Looking to Buy a Food Processor? Should You Choose The More Expensive Brands And Are They Really Worth The Extra Cost?

looking to buy a food processor

It seems like almost everyone with a food processor talks about how much they love them and how they couldn’t cook without them. But food processors can be an expensive investment and are prone to taking up valuable counter and cabinet space when not in use.

So, should you buy a food processor? Are the expensive brands worth it?

Our guide is here to help you understand all about food processors to help you figure out if you should buy one and if you need to invest in a more expensive one.

What You Can Do With a Food Processor

Food Processors are a great multi-purpose tool to have in the kitchen. From grating cheese and mixing dough to chopping veggies and making salsa and hummus, food processors can make sometimes tedious tasks significantly easier.

Most food processors nowadays come with multiple attachments. Most commonly, these attachments include a grater with two widths, a slicing tool, and a blending attachment. Essentially, a food processor automates the work of a cheese grater, and mandolin and dicing. This can not only save time, it can also make the task less labor intensive and the clean-up easier.

What Can You Make With Food Processors

Because food processors are such a multi-purpose tool, there is a lot you can make with them. If you like hummus and salsas, food processors make short work of the tomatoes and chickpeas. Find yourself slicing vegetables for coleslaws or homemade potato chips frequently?

A food processor can make this task easy and almost hassle free. Food processors are also good for making dough. While it sounds unconventional, food processors are actually great at mixing and kneading dough, so if you make a lot of pies or pizzas, you may want to invest in one.

Related:  Unique Kitchen Gadgets to Get The Foodie in Your Family

Downsides of Food Processors

Even though they are a great multipurpose tool, there are some downsides to food processors. For one, they can take up valuable counter space. If you have a smaller kitchen, you know that counter space is a valuable commodity.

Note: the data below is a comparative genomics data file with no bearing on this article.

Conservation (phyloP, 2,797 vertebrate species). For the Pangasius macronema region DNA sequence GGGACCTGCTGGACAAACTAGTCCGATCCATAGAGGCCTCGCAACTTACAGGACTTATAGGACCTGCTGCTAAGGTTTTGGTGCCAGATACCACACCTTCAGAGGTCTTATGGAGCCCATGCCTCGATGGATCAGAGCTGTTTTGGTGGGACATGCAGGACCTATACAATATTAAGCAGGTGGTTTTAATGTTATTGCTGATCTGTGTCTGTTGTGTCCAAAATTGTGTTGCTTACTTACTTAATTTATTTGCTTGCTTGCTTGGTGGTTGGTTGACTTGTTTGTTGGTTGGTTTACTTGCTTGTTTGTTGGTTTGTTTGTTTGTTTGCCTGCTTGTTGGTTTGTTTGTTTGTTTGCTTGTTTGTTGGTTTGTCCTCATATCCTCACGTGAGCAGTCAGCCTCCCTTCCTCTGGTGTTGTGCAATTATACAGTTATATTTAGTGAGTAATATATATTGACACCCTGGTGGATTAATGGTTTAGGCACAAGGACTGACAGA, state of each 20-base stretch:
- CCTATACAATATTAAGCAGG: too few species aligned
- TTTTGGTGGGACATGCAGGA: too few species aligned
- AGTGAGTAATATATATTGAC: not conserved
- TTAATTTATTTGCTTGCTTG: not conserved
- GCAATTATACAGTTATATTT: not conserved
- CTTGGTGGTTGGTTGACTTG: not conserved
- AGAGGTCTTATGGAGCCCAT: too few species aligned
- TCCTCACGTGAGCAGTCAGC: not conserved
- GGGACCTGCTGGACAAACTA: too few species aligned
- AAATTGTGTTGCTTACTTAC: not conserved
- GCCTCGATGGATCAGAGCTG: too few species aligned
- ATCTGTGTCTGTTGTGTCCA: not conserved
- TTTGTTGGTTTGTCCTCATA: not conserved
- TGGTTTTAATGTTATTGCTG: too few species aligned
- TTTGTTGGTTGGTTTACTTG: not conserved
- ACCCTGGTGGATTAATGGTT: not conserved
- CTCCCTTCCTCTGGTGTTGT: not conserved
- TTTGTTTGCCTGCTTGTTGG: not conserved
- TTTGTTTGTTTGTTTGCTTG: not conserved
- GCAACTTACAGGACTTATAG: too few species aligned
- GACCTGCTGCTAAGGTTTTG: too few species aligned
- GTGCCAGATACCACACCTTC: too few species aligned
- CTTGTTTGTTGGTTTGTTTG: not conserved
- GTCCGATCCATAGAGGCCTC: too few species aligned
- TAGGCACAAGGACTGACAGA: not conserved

You have to pick and choose what gets to stay on the counter and in the easily accessible cabinets. Food processors are roughly 15½ inches tall, with an 8-by-9-inch base.

If you have the counter space to spare and will be using it frequently, leaving it on the counter is a good idea. Otherwise, you may want to find a storage space for it in a cabinet or nearby closet.

One other thing about food processors that makes them a little frustrating is cleaning them. There are a lot of parts to food processors. This is both for safety and by design.

When you are making something like grated vegetables, clean up is relatively easy. If you are making pie dough or grating cheese, clean up can get messy fast. It takes careful patience to clean a food processor, so be aware of that before you buy one.

Finally, food processors do not do that same work as a blender. If you want to make smoothies or margaritas, you are better off using a blender. Food processors are not the best at thorough blending so you can end up with ice and fruit chunks if you aren’t careful.

Expensive Food Processors: Worth the Price Tag?

Food processors are kind of like knives as far as price is concerned. You can find a really good food processor that gets the job done and doesn’t cost a lot. Sometimes, this food processor can’t stand up to extreme use and can die quickly if it is used more than once or twice each week.

Related:  KitchenAid KFP164216 Pro Line vs Breville BFP800XL/A Sous Chef Food Processor

If you are looking for lasting power, go with a more expensive option. They last longer and can handle doing food processing work almost daily.

In order to highlight what we mean, we have chosen three food processors to compare: a lower priced model, a mid-range model, and a high priced model.

For the lower end of the price spectrum, we chose the Hamilton Beach 10-Cup Food Processor. Costing just over $36, this food processor has 450 watts of power and 2 speeds plus a pulse chopping blade and a slicing and shredding disk.

Online reviews are generally positive until the product stops working. It has about a 2-year life so if you are going to be using your processor a lot, this may not be the best option.

As far as the mid-range priced processors go, we like the Cuisinart FP-8SV Elemental 8-Cup Food Processor. While it has a slightly lower capacity than the Hamilton Beach Food Processor and slightly lower power but still has all the chopping and slicing parts that the Hamilton Beach one has.

Online reviews rave about this processor. The only slight complaint is from those who want to use it to make doughs because the lid can sometimes fit a little loosely.

Our high-priced food processor is none other than the KitchenAid KFP0930ER 9-Cup Food Processor. Known as the top manufacturer of food gadgets, KitchenAid’s food processor does not disappoint. With a 9 cup bowl, 3-in-1 mouth feed tube, three power settings, and five different slicing and chopping blades, this food processor can do it all.

There are nothing but overwhelmingly positive reviews. If you are going to be using your food processor a lot it’s worth it to splurge on this one.

Related:  Gift Ideas For Vegetarians: 6 Essential Kitchen Tools For The Vegetarian Cook in Your Life

Conclusion: Expensive Food Processors Can Be Worth It

If you are looking for a food processor to use every day, it is better to go with the more expensive brands; however, if you just need something to slice and dice a few times a month, the lower priced options will get the job done just fine.

Share This!

Leave a Comment